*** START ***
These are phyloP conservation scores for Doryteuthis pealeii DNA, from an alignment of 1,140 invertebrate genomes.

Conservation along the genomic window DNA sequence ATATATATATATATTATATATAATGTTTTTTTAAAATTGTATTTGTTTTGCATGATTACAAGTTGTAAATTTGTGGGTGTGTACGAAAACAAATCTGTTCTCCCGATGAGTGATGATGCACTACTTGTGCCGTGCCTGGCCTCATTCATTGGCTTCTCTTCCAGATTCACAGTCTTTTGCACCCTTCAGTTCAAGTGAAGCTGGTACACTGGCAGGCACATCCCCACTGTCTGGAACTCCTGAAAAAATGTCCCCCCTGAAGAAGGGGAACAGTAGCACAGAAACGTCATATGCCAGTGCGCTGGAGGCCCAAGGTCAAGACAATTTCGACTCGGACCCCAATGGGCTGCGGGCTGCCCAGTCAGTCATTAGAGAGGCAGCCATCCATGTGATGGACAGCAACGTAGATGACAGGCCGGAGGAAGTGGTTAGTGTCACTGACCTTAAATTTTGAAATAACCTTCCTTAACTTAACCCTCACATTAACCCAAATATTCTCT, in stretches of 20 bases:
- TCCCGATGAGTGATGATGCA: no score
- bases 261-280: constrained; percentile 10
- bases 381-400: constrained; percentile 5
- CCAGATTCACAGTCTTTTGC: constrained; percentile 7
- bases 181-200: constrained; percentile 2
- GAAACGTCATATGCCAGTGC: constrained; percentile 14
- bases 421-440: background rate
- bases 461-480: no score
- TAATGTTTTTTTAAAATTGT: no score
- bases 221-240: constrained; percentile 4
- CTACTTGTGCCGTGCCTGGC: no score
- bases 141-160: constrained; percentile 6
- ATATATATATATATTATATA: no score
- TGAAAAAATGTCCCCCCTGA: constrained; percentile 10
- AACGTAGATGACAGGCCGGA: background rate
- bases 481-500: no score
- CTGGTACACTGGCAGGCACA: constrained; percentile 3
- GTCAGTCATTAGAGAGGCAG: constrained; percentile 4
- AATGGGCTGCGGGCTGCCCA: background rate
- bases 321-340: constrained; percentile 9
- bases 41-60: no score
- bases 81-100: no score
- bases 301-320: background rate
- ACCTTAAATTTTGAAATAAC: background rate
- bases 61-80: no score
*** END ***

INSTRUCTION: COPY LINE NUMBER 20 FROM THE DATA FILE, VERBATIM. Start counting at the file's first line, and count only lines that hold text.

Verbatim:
- GTCAGTCATTAGAGAGGCAG: constrained; percentile 4